The first Amazing Spider-Man felt like a pretty cynical piece of cinema. A reboot of a franchise barely five years dead (and rumored to be born only out of the necessity for Sony to hold on to the rights for the titular character), the finished product was rather underwhelming. A padded runtime, a perfunctory script and a thoroughly dull adversary overruled the undeniable merits of Andrew Garfield as the spandexed web-slinger. Thankfully, that’s not the case this time around. The Amazing Spider-Man 2 feels like a proper movie. It may never reach the wonderful heights of Sam Raimi’s Spider-Man 2, but with its goofy sense of humor and super-villain overkill, it’s the best Spider-Man film since that landmark.
This sequel somehow manages to be very heavy on plot, yet feather-light in its writing. There are two separate bad guys this time (Jamie Foxx’s Electro and Dane DeHaan’s Green Goblin), each with a weak grasp on their respective sanities and an even weaker set of character motivations. It’s worryingly reminiscent of Spider-Man 3 (the film that singlehandedly buried Raimi’s franchise), where the introduction of Venom and Sandman led to an underwritten drudge of a movie. There’s still an element of that Spider-Man 3 syndrome this time around, though The Amazing Spider-Man 2 makes up for much of its glib writing with the sheer excess of its action scenes.
That said, the script remains incredibly problematic. I don’t know how long it took the trio of Hollywood vets tasked with writing the screenplay to complete their job, but I get the sense they were either under severe time constraints, or just lazy. Emma Stone’s Gwen Stacy is reduced to a near personality-less piece of eye candy who spends the entire film flip-flopping between her relationship with Peter Parker and attending Oxford University (on a petty note, the ill-defined application process Gwen describes isn’t like any kind of Oxford app I’ve ever heard of). This, combined with some of the vaguest science this side of Power Rangers and half-assed character motivations more reminiscent of a cheaply scripted Corman flick than a multi-million dollar blockbuster, leaves the film feeling pretty insubstantial – a problem similarly rife among The Amazing Spider-Man 2‘s villains.
Max Dillon, the lowly electrician destined to become Electro, proves fascinating at first – a man so resigned to his own insignificance that a chance encounter with Spider-Man becomes the only defining aspect of his existence. All but inevitably, this is thrown out the window once he gains super-powers; from then on, Max is Stereotypical Baddy 101 – the kind so often dispatched with a clinical indifference in these kind of films, with no attention paid to the sad and tortured person beneath the silly name and the funky outfit.
The latest edition of the Green Goblin is even more ridiculous. Having been told he has a genetic disease by his father, in a line so lazily shoehorned in it may as well have been prefaced by, “Oh, by the way,” this particular Harry Osborn’s hatred for Spider-Man is so tenuous and unexplored that it verges on comical. I understand that broad-stroke writing comes with the territory so far as popcorn blockbusters go, but who wants to sit in a cinema and feel patronized?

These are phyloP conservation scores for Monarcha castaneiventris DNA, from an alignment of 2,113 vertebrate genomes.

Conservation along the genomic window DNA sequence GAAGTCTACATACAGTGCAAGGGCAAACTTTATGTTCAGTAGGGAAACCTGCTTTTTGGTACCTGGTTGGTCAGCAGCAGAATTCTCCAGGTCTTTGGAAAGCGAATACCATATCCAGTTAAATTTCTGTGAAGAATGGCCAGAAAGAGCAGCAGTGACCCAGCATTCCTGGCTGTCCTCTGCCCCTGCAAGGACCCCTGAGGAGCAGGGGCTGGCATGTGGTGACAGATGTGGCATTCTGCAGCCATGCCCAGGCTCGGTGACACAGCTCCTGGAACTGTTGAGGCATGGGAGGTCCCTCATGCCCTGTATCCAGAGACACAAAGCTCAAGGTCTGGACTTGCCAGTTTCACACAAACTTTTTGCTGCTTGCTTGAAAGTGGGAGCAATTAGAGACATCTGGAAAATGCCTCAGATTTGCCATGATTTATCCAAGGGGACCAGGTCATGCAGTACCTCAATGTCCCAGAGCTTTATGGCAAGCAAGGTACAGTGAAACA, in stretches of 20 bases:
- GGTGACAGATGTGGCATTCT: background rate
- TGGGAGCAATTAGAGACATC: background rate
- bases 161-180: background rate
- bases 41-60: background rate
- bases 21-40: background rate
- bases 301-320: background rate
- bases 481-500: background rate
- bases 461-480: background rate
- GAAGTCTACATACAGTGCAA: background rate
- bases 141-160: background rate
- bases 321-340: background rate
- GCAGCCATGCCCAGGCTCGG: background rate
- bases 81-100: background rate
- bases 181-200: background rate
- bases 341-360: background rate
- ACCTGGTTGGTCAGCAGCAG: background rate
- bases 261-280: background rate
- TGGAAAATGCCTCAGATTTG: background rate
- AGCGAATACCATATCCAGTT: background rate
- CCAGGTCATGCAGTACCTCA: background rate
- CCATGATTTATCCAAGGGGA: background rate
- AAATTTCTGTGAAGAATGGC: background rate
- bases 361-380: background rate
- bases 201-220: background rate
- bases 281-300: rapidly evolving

And yet, I can moan about TASM2‘s pants script all I want, but there’s no denying I enjoyed the heck out of it. While the “emotional” segments fall flat and much of the dialogue is a combination of cornball and Corman, the action is ramped up to eleventy-stupid in a move so ridiculous that it’s borderline brilliant. The zany action sequences and silly bad guys make The Amazing Spider-Man 2 feel more like a cartoon than any comic book movie in recent memory – there’s even an evil, poorly accented German doctor, for Christ’s sake. As Superman and Batman morph into the gritty and “grown-up” characters that a post-Nolan world all but demands, it’s nice to see Spider-Man held back in the remit of childish glee. The film may often feel like it was written by a 12-year-old – but that’s half the fun. Plus, isn’t it nice to see a superhero movie with an endearingly crumby sense of humor again? I, for one, miss Superman’s campy one-liners.
Having drearily sat through the barely-veiled money-grabbing of its predecessor, I wasn’t expecting much from The Amazing Spider-Man 2 – and to that end, I was pleasantly surprised. Sure, the script reads like a hastily written sixth grade play, and the runtime is ridiculously excessive for a film lacking any semblance of depth, but it produces the sort of big and dumb fun these kind of movies so often fail to deliver. The jokes are cheesy, the comic book logic is beyond silly, and when the shit hits the fan, there’s a jaw-dropping amount of it. I can nitpick all I want, but The Amazing Spider-Man 2 remains the kind of loveable, zany popcorn entertainment we’ve been seeing less and less of lately – and who needs Michael Bay’s pornographic robots when we’ve still got Spidey?
Its screenplay may clunk, and its logic may be questionable even by the standards of comic book movies, but The Amazing Spider-Man 2 remains a rather fun bit of cinematic overkill.